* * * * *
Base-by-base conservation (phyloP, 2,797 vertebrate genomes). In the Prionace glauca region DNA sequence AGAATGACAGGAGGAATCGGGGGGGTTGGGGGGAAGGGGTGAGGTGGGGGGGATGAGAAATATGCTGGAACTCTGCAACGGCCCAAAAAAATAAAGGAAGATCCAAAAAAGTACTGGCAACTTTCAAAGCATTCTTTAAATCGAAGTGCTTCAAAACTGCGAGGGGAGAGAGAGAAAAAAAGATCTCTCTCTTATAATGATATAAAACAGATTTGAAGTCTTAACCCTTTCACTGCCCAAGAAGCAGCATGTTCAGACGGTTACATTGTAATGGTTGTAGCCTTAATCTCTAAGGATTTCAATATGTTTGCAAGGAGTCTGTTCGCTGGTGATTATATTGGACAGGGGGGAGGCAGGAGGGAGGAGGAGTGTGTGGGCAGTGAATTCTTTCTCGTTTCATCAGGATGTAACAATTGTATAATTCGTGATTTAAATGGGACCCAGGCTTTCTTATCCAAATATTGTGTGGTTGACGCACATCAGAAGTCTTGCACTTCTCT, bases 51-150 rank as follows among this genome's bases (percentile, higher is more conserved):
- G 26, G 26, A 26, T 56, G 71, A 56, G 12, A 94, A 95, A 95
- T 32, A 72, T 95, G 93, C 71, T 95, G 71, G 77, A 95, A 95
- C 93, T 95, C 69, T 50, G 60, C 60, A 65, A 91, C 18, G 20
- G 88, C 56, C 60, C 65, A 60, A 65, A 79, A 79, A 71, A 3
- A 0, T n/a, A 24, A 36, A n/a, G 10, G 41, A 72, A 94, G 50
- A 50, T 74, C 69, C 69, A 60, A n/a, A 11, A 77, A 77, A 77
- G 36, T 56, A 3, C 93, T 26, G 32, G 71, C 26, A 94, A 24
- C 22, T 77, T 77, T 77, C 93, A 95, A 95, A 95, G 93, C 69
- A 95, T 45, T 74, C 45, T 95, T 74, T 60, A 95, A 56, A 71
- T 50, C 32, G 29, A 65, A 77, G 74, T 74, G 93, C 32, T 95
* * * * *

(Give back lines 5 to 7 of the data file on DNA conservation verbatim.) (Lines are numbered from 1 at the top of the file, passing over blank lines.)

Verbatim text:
- G 88, C 56, C 60, C 65, A 60, A 65, A 79, A 79, A 71, A 3
- A 0, T n/a, A 24, A 36, A n/a, G 10, G 41, A 72, A 94, G 50
- A 50, T 74, C 69, C 69, A 60, A n/a, A 11, A 77, A 77, A 77